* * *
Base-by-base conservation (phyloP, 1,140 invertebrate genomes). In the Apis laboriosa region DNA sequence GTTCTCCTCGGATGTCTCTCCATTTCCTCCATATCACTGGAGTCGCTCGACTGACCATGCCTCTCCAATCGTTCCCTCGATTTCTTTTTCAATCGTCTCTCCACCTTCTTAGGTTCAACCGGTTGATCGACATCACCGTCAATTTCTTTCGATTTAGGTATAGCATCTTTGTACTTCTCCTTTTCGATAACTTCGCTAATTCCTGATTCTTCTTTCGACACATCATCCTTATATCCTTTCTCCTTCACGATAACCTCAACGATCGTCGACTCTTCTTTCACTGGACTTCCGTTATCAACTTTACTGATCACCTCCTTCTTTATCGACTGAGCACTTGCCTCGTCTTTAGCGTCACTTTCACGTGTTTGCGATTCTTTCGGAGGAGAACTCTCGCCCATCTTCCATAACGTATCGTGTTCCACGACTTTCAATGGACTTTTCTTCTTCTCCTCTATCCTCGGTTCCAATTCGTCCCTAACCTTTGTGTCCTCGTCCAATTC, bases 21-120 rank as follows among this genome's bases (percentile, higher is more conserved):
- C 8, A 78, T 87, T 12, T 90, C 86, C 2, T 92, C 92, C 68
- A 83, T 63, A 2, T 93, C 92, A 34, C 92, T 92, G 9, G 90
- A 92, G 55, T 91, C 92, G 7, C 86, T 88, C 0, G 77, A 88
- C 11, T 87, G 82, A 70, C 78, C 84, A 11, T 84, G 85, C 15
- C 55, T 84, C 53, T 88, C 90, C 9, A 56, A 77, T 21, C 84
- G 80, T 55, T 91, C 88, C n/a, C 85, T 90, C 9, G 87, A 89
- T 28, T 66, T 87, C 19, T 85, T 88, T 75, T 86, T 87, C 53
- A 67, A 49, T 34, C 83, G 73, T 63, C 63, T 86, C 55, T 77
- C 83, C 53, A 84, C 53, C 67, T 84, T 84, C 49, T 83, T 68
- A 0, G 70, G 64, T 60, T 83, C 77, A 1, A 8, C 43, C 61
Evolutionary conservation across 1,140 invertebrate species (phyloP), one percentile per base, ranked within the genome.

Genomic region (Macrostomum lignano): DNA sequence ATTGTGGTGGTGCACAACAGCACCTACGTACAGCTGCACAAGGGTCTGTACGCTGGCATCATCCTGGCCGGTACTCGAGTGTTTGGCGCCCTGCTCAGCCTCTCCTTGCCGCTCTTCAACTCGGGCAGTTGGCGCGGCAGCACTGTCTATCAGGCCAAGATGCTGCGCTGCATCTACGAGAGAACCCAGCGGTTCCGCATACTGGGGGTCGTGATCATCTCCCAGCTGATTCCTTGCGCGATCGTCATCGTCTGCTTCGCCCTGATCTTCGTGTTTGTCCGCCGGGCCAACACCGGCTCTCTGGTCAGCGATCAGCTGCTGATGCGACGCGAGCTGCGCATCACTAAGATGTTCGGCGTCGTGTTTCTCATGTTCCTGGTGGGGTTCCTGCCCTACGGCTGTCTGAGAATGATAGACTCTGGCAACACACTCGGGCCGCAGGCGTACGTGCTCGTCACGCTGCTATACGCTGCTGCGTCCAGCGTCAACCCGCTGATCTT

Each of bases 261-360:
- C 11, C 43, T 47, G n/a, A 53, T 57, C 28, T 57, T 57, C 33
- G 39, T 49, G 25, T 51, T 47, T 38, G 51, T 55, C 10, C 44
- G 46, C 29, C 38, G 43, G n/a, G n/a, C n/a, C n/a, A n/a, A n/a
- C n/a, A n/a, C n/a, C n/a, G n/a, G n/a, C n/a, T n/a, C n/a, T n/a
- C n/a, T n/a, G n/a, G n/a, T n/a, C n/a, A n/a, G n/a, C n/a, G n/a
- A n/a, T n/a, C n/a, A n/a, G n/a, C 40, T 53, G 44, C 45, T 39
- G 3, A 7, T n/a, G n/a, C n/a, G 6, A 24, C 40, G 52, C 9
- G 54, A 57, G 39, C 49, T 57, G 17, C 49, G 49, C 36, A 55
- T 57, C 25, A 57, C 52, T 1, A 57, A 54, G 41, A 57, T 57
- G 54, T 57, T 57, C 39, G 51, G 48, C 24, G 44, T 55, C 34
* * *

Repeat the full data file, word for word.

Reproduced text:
Base-by-base conservation (phyloP, 1,140 invertebrate genomes). In the Apis laboriosa region DNA sequence GTTCTCCTCGGATGTCTCTCCATTTCCTCCATATCACTGGAGTCGCTCGACTGACCATGCCTCTCCAATCGTTCCCTCGATTTCTTTTTCAATCGTCTCTCCACCTTCTTAGGTTCAACCGGTTGATCGACATCACCGTCAATTTCTTTCGATTTAGGTATAGCATCTTTGTACTTCTCCTTTTCGATAACTTCGCTAATTCCTGATTCTTCTTTCGACACATCATCCTTATATCCTTTCTCCTTCACGATAACCTCAACGATCGTCGACTCTTCTTTCACTGGACTTCCGTTATCAACTTTACTGATCACCTCCTTCTTTATCGACTGAGCACTTGCCTCGTCTTTAGCGTCACTTTCACGTGTTTGCGATTCTTTCGGAGGAGAACTCTCGCCCATCTTCCATAACGTATCGTGTTCCACGACTTTCAATGGACTTTTCTTCTTCTCCTCTATCCTCGGTTCCAATTCGTCCCTAACCTTTGTGTCCTCGTCCAATTC, bases 21-120 rank as follows among this genome's bases (percentile, higher is more conserved):
- C 8, A 78, T 87, T 12, T 90, C 86, C 2, T 92, C 92, C 68
- A 83, T 63, A 2, T 93, C 92, A 34, C 92, T 92, G 9, G 90
- A 92, G 55, T 91, C 92, G 7, C 86, T 88, C 0, G 77, A 88
- C 11, T 87, G 82, A 70, C 78, C 84, A 11, T 84, G 85, C 15
- C 55, T 84, C 53, T 88, C 90, C 9, A 56, A 77, T 21, C 84
- G 80, T 55, T 91, C 88, C n/a, C 85, T 90, C 9, G 87, A 89
- T 28, T 66, T 87, C 19, T 85, T 88, T 75, T 86, T 87, C 53
- A 67, A 49, T 34, C 83, G 73, T 63, C 63, T 86, C 55, T 77
- C 83, C 53, A 84, C 53, C 67, T 84, T 84, C 49, T 83, T 68
- A 0, G 70, G 64, T 60, T 83, C 77, A 1, A 8, C 43, C 61
Evolutionary conservation across 1,140 invertebrate species (phyloP), one percentile per base, ranked within the genome.

Genomic region (Macrostomum lignano): DNA sequence ATTGTGGTGGTGCACAACAGCACCTACGTACAGCTGCACAAGGGTCTGTACGCTGGCATCATCCTGGCCGGTACTCGAGTGTTTGGCGCCCTGCTCAGCCTCTCCTTGCCGCTCTTCAACTCGGGCAGTTGGCGCGGCAGCACTGTCTATCAGGCCAAGATGCTGCGCTGCATCTACGAGAGAACCCAGCGGTTCCGCATACTGGGGGTCGTGATCATCTCCCAGCTGATTCCTTGCGCGATCGTCATCGTCTGCTTCGCCCTGATCTTCGTGTTTGTCCGCCGGGCCAACACCGGCTCTCTGGTCAGCGATCAGCTGCTGATGCGACGCGAGCTGCGCATCACTAAGATGTTCGGCGTCGTGTTTCTCATGTTCCTGGTGGGGTTCCTGCCCTACGGCTGTCTGAGAATGATAGACTCTGGCAACACACTCGGGCCGCAGGCGTACGTGCTCGTCACGCTGCTATACGCTGCTGCGTCCAGCGTCAACCCGCTGATCTT

Each of bases 261-360:
- C 11, C 43, T 47, G n/a, A 53, T 57, C 28, T 57, T 57, C 33
- G 39, T 49, G 25, T 51, T 47, T 38, G 51, T 55, C 10, C 44
- G 46, C 29, C 38, G 43, G n/a, G n/a, C n/a, C n/a, A n/a, A n/a
- C n/a, A n/a, C n/a, C n/a, G n/a, G n/a, C n/a, T n/a, C n/a, T n/a
- C n/a, T n/a, G n/a, G n/a, T n/a, C n/a, A n/a, G n/a, C n/a, G n/a
- A n/a, T n/a, C n/a, A n/a, G n/a, C 40, T 53, G 44, C 45, T 39
- G 3, A 7, T n/a, G n/a, C n/a, G 6, A 24, C 40, G 52, C 9
- G 54, A 57, G 39, C 49, T 57, G 17, C 49, G 49, C 36, A 55
- T 57, C 25, A 57, C 52, T 1, A 57, A 54, G 41, A 57, T 57
- G 54, T 57, T 57, C 39, G 51, G 48, C 24, G 44, T 55, C 34